KEMRI headquaters, Nairobi
KEMRI headquaters, Nairobi

Staff at Kenya Medical Research Institute (KEMRI) who are non-medical researchers are on go-slow over unpaid allowances and bad working conditions despite their frontline role in the war against the coronavirus.

They say the majority of the medical researchers have their hospitals which makes KEMRI part-time work.

The go-slow will lead to a contraction in the number of samples being tested.

This is because the medical doctors among the staff receive their health risk, extraneous and call allowances while the non-medical scientists, who do the bulk of the work, do not.

The non-medical staff include entomologists, immunologists and parasitologists.

Since the first case was confirmed in the country, KEMRI has so far conducted over 6,000 tests.

The KEMRI doctors only started receiving their allowances after going to court.

According to the institute's deputy director for co-operate affairs, Davis Mkoji, in 2011, the government issued a circular approving the payment of allowances to all the health workers in the country.

KEMRI staff were, however, not included in the circular. The doctors at KEMRI then went to court through their union and got an order that compelled the KEMRI management to pay them.

They have been receiving their allowances since 2018. Apart from the medical doctors, others who also get the allowances include clinical officers, nursing officers and all subordinate staff deployed to the institute's facilities offering clinical services.

The non-medical staff who are in the front-line of Covid-19 testing have cited discrimination that led to the go slow.

“It beats logic that clinical doctors who are not even part of this arrangement are paid allowances, yet those doing the testing are not paid,"

"What language do they want us to speak so that they listen to us? If is it a strike that will make them understand, then we will go on a go-slow,” said the source who did not want to be named as he is not authorised to talk to the media.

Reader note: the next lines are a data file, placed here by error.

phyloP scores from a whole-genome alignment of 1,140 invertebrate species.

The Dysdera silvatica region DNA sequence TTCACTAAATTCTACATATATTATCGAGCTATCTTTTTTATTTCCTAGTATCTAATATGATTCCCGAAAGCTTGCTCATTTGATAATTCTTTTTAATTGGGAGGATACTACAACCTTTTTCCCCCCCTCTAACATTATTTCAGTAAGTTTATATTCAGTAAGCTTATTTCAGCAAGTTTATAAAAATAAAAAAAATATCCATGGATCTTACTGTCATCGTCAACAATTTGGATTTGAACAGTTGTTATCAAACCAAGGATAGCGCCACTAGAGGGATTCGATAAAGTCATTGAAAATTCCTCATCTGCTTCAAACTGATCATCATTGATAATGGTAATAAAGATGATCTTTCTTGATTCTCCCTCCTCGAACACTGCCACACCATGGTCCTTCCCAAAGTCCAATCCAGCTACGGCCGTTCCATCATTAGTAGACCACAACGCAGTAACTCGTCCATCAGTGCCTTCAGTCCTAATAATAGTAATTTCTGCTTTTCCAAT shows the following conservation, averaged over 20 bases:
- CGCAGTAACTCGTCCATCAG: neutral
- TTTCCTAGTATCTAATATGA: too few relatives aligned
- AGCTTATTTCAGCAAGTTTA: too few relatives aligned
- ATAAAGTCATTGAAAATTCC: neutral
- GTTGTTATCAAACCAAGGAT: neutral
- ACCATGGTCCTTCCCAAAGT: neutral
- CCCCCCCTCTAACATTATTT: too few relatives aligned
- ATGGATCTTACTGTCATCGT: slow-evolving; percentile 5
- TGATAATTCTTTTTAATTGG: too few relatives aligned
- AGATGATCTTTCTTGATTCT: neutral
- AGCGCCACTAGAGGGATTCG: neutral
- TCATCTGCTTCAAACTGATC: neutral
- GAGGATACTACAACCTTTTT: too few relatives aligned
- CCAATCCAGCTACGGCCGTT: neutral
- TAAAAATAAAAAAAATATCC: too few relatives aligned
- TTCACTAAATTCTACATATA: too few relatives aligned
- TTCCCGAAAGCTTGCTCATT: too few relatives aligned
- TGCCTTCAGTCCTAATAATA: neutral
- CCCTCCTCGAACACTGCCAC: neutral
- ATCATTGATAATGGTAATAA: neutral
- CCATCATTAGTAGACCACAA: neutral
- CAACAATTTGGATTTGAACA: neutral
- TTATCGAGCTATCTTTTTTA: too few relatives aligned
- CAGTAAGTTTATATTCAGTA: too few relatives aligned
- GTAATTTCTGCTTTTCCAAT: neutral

The researcher said their work is mostly in laboratories. They work in shifts (morning and evening) and are not allowed to interact.

“The only way we can compare notes with our colleagues is through phone calls when we resume work as they leave. We spend our own money to make phone calls. We do not receive phone allowances, yet our colleagues are paid despite not doing much,” said the insider.

He also said this would have been the best time for the government to work closely with researchers as they are the ones handling and testing all the Covid-19 samples.

He gave the example of a research scientist with a PhD working at the institute and who is not a medic earning Sh391,000 while a medical doctor with a master’s degree working in the same institute earns over Sh500,000.

“These are people who have side clinics and only give the institute half of their time while those who are dedicated to the organization are sidelined and discriminated against,"

"We are the ones in the front line now, and we are demanding that we are also given the allowances, or we will not work, ”

 “We deserve better treatment and a good working environment. How can a medical doctor right from the university earn more than a PhD scientist who is now working tirelessly to ensure that the target of Covid-19 tests is met every day?” 

According to another research scientist, three-quarters of all the research that takes place at Kemri is carried out by this cadre and that when the pandemic was first reported in the country, most of them were recalled to Nairobi conduct the tests.

 “Why didn’t the management recall the medical staff? Researchers need to be at peace and have a good working environment, not toiling and have nothing to show for it at the end of the month,” he said.

Mr Mkoji told the Sunday Nation that the Kemri management has been in talks with the relevant ministries to ensure that all employees are included in the allowances. “Two weeks ago, on April 14, we wrote to the relevant authority to allow us to pay the allowances.

We are very hopeful, especially now with the Covid-19, that the government will move with speed so that everyone is included in this arrangement,” he said.

He said the scientists who are now at the forefront of the fight against the Covid-19 pandemic need the allowances since they are the ones doing the bulk of work and are working more hours to ensure that all the samples are tested.

 “All we are waiting for is a letter from the government giving us the go-ahead to pay them. This is not about Kemri,” he said.

 The Union of National Research Institutes Staff of Kenya (Un risk) secretary-general Zachariah Achacha has joined the call by its members in appealing to the Health Cabinet Secretary Mutahi Kagwe to look into the welfare of the scientists adding that they are risking their lives by testing the coronavirus samples.

"These people work tirelessly and must be compensated and motivated. They need health risk, extraneous and emergency allowances and any other necessary allowances that their colleagues are getting,” said Mr Achacha.

Post a Comment

What is your say on this

Previous Post Next Post